At the beginning of June, I published this post, which marked the third anniversary of Cultural Life and let my readers know that my blogging over the next few days would be sporadic due to my exam schedule.
I am very happy to report that, all the exams were fine. I have a tendency to put pressure on myself and I always think that I can do better, but I was delighted when I got my results last week. Overall, for my second year of university, I achieved a First! In GPA terms, because many of my readers hail from Canada and the U.S., that equates to a 4.0 GPA. Not too shabby! 🙂
Now that I have absolutely no studying to do and no deadlines to work towards, I have more time for reading non-academic books without feeling guilty. This morning, I finished reading Americanah (2013) by Chimamanda Ngozi Adichie.
It is a highly acclaimed novel which has won many awards, including the U.S. National Book Critics Circle Award and the U.K. Man Booker Prize. The story spans three continents and explores themes of race and identity, focusing on the main character, Ifemelu, who leaves her native Nigeria and her teenage sweetheart, Obinze, to study at college in the States. The novel begins with a description of a Princeton summer and evocatively compares its “lack of a smell” to other American places in the summer: “Baltimore smelled of brine, and Brooklyn of sun-warmed garbage”. Ifemelu is an immigrant and she views the U.S. from the refreshing perspective of a non-native.
Her insights into modern-day America are sometimes pithy and always insightful. To express her observations, she starts a WordPress blog, writing about race and racism in the U.S. from the point of view of a “Non-American Black”.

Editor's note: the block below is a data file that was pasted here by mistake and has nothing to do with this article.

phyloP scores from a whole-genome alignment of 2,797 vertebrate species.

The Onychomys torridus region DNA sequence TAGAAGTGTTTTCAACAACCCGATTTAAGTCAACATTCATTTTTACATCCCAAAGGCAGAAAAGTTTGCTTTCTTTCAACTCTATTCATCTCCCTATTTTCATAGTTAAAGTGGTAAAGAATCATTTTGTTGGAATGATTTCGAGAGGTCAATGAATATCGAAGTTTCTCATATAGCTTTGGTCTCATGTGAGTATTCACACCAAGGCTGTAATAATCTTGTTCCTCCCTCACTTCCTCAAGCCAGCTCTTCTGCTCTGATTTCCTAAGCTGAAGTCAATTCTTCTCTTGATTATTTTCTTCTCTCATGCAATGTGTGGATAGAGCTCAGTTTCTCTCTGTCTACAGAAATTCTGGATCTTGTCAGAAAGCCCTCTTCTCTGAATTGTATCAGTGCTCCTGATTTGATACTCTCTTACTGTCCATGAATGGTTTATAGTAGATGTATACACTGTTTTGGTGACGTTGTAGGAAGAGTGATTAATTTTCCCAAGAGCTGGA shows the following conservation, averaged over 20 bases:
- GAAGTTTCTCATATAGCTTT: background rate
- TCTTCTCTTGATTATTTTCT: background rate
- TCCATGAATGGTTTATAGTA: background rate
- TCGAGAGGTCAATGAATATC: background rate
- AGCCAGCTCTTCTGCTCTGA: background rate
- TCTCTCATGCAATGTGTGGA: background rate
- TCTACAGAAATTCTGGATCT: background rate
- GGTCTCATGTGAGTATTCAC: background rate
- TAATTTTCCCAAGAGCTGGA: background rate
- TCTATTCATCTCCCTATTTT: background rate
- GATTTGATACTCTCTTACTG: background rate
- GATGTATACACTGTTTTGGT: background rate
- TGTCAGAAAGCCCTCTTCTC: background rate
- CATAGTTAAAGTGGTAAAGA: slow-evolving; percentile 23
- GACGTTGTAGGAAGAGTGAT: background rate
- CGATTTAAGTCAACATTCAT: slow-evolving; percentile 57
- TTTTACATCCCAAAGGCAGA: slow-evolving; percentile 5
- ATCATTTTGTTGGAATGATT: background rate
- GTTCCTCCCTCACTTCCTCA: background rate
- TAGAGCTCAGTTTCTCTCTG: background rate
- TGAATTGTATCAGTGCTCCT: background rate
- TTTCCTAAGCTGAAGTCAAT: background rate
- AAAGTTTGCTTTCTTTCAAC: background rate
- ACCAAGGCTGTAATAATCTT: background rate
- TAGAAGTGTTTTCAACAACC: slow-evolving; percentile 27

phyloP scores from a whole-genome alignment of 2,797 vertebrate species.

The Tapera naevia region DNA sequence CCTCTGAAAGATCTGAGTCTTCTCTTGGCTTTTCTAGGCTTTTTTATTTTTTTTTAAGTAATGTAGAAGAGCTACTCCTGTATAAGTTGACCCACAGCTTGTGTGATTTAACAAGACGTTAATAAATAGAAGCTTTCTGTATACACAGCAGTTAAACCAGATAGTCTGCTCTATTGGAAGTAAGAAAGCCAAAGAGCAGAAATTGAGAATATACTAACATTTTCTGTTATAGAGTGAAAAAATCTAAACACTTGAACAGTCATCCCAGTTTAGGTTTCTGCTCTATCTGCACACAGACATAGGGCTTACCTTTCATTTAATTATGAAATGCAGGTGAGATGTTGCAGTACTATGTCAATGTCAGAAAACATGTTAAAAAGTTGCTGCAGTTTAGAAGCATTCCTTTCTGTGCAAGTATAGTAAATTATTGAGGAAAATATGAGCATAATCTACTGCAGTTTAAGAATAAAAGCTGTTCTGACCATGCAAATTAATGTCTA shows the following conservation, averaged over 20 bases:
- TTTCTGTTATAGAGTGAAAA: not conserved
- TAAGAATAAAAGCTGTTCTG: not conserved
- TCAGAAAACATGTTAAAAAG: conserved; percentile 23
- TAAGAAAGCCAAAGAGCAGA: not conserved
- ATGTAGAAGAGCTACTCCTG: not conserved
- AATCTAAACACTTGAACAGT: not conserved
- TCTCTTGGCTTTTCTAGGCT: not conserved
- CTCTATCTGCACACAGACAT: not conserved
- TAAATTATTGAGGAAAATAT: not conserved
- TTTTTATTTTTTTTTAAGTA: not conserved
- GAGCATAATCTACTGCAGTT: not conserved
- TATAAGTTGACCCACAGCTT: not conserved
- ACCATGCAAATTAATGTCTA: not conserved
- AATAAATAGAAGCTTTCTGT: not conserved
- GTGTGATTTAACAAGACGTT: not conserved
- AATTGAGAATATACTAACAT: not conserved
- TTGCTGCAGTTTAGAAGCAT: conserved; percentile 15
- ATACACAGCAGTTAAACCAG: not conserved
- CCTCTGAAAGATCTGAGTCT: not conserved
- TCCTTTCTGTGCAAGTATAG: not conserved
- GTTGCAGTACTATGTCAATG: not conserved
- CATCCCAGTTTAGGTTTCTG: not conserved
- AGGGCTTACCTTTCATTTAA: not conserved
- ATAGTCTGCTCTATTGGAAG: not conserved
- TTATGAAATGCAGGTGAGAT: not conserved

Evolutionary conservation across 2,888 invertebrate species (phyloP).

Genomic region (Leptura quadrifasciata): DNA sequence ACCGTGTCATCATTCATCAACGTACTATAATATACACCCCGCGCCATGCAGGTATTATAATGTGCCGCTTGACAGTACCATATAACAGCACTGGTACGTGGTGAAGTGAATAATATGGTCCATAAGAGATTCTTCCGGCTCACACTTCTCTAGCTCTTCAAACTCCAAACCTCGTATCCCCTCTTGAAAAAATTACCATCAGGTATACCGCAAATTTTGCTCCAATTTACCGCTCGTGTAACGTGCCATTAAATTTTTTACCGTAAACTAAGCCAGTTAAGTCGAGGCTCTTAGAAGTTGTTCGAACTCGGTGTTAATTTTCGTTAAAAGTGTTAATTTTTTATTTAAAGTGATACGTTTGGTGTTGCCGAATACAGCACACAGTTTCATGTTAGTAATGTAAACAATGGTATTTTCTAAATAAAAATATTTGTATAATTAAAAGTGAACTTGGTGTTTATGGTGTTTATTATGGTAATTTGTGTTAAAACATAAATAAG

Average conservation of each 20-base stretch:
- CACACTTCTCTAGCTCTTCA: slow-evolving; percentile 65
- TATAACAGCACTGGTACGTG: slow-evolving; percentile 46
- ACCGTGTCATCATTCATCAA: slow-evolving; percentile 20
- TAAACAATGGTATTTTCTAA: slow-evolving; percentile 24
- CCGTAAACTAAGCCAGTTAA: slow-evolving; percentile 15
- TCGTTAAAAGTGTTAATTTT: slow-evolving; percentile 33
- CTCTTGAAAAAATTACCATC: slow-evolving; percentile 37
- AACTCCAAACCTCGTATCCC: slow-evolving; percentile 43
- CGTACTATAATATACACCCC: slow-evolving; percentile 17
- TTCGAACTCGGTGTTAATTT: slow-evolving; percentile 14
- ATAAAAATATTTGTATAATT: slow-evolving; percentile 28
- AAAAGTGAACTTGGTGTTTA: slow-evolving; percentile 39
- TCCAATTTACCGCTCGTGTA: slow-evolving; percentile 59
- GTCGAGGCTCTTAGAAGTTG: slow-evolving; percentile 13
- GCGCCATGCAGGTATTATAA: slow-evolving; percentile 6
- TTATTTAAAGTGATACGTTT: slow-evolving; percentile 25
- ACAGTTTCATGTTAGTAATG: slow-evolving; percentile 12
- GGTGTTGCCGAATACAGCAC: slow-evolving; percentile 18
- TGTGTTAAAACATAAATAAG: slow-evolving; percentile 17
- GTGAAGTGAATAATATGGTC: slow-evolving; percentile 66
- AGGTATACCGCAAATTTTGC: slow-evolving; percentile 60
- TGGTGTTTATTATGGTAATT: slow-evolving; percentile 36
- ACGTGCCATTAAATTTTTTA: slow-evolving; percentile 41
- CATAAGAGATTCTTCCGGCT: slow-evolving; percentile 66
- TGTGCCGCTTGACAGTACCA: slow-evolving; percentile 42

Ifemelu: “I came from a country where race was not an issue; I did not think of myself as black and I only became black when I came to America”
Her blog, entitled Raceteenth or Various Observations About American Blacks (Those Formerly Known as Negroes) by a Non-American Black, soon becomes well-known for its controversial, unreserved and challenging posts about racial identity and ethnicity in the U.S. Many of her posts are included in the book and I have no doubt that if Ifemelu was a real life WordPress blogger, she would be featured on Freshly Pressed a few times!
Americanah is a novel of many genres. It is a story of returning to your roots, to the country which runs in your veins. Ifemelu and Obinze, at different times, both return to Nigeria and Adichie’s writing strongly evokes the spirit of living in the country: the juxtaposition between the wealthy Lagos businessmen and the traditional ways of life, the Nigerian heat and sounds and colours. After reading this novel, I feel like I was given an insight into parts of Nigerian society: the part that longs to better itself, the ambitious young men and women who seek education and opportunities in the U.S. and the U.K., and the wealth of political corruption in Nigeria.
It is also a romantic story of love, which is divided by bureaucracy and rejected visa applications. It is a story of the search to discover one’s identity and, above all, it is an insightful narrative of attitudes towards race in three different countries: America, England and Nigeria. It left me pondering anew how shocking it is that, in this day and age, people still face discrimination based on their skin colour, even in the wealthy, highly educated and highly developed nations on the planet. I’ll finish with a quote which stood out to me: “Here’s to possibilities of friendship and connection and understanding”. Yes, indeed.
Have you read Americanah? If not, has my review made you want to pick it up?